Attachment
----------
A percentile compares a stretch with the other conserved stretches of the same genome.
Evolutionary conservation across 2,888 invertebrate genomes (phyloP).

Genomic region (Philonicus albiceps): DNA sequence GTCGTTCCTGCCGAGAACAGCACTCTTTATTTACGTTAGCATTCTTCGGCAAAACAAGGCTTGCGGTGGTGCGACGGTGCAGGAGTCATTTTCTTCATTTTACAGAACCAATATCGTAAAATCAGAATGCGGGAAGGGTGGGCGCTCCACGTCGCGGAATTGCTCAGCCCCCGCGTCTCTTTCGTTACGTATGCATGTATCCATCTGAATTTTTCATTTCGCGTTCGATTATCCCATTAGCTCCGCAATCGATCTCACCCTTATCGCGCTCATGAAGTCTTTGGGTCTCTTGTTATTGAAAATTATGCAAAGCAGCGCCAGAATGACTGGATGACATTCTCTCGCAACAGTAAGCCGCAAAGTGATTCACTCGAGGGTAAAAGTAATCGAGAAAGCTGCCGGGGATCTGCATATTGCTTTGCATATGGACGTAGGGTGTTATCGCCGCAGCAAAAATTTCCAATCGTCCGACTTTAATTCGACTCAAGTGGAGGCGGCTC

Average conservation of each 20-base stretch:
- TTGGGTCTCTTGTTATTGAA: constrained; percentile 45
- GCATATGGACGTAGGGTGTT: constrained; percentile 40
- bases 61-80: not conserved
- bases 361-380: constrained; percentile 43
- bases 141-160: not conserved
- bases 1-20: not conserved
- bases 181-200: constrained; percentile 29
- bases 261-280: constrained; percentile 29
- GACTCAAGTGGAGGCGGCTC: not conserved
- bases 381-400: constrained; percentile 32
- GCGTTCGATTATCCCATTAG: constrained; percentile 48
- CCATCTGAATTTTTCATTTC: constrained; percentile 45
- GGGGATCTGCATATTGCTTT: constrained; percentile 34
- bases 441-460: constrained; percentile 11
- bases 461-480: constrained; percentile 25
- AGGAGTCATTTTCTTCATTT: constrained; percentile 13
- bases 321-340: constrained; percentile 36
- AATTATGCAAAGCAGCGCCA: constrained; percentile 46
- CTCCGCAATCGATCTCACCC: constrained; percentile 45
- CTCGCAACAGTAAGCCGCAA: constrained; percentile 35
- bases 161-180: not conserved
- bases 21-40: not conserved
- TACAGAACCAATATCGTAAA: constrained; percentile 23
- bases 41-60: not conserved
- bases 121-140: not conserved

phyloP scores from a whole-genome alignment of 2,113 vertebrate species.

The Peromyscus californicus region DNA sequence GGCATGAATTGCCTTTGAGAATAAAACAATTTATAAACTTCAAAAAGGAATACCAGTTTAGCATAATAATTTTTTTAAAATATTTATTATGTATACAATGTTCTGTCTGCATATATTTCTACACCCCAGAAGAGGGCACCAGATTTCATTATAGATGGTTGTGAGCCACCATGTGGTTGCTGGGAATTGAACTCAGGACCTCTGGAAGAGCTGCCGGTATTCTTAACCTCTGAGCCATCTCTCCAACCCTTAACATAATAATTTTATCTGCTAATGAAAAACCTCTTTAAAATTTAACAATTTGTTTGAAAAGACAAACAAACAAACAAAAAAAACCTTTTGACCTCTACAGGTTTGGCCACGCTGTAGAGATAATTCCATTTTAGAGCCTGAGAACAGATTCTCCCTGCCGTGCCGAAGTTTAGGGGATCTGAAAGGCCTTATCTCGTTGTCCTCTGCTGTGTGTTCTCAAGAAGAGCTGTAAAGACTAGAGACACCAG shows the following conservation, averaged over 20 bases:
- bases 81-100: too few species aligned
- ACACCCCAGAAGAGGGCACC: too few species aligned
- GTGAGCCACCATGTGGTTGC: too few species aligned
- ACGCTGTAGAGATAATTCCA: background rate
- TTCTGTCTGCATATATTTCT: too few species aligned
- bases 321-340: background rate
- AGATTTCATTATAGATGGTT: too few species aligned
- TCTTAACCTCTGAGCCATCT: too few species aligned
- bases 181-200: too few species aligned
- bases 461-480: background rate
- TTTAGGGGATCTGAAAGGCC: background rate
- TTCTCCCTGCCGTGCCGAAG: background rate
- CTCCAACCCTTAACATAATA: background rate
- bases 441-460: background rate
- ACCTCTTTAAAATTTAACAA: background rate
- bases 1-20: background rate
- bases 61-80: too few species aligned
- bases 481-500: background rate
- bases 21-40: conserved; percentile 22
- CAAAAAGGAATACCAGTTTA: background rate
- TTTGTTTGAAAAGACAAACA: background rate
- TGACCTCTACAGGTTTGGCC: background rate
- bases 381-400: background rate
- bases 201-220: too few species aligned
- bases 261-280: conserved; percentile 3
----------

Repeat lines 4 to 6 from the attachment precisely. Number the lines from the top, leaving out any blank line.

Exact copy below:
Average conservation of each 20-base stretch:
- TTGGGTCTCTTGTTATTGAA: constrained; percentile 45
- GCATATGGACGTAGGGTGTT: constrained; percentile 40